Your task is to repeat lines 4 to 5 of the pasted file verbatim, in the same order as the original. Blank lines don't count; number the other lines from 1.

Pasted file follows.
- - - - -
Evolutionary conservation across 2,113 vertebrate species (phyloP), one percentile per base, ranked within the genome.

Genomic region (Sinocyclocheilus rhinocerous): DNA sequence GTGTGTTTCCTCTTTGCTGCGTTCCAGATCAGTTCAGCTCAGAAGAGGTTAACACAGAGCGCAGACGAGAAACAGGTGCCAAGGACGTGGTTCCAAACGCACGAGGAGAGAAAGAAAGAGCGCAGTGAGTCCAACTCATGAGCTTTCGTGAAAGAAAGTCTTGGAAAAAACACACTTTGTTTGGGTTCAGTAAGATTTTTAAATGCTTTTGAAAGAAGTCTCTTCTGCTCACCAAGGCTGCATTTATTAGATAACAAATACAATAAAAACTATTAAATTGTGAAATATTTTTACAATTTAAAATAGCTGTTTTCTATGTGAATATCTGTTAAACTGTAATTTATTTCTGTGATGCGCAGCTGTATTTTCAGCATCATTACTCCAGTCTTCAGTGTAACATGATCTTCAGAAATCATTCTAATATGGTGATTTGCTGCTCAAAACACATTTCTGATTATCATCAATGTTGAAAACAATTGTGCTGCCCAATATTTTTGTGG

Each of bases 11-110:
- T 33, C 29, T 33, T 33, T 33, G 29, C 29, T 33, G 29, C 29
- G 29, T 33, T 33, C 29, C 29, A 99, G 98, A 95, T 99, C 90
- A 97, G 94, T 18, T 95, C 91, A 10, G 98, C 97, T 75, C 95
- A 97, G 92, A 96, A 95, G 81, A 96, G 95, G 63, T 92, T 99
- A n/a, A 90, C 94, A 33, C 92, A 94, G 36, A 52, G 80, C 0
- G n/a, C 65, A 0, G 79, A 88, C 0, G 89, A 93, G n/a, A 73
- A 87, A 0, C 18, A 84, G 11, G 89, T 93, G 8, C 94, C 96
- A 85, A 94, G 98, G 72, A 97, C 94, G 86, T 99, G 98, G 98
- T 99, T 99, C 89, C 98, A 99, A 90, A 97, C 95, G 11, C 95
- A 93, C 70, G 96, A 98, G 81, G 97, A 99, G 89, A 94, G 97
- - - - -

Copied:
- T 33, C 29, T 33, T 33, T 33, G 29, C 29, T 33, G 29, C 29
- G 29, T 33, T 33, C 29, C 29, A 99, G 98, A 95, T 99, C 90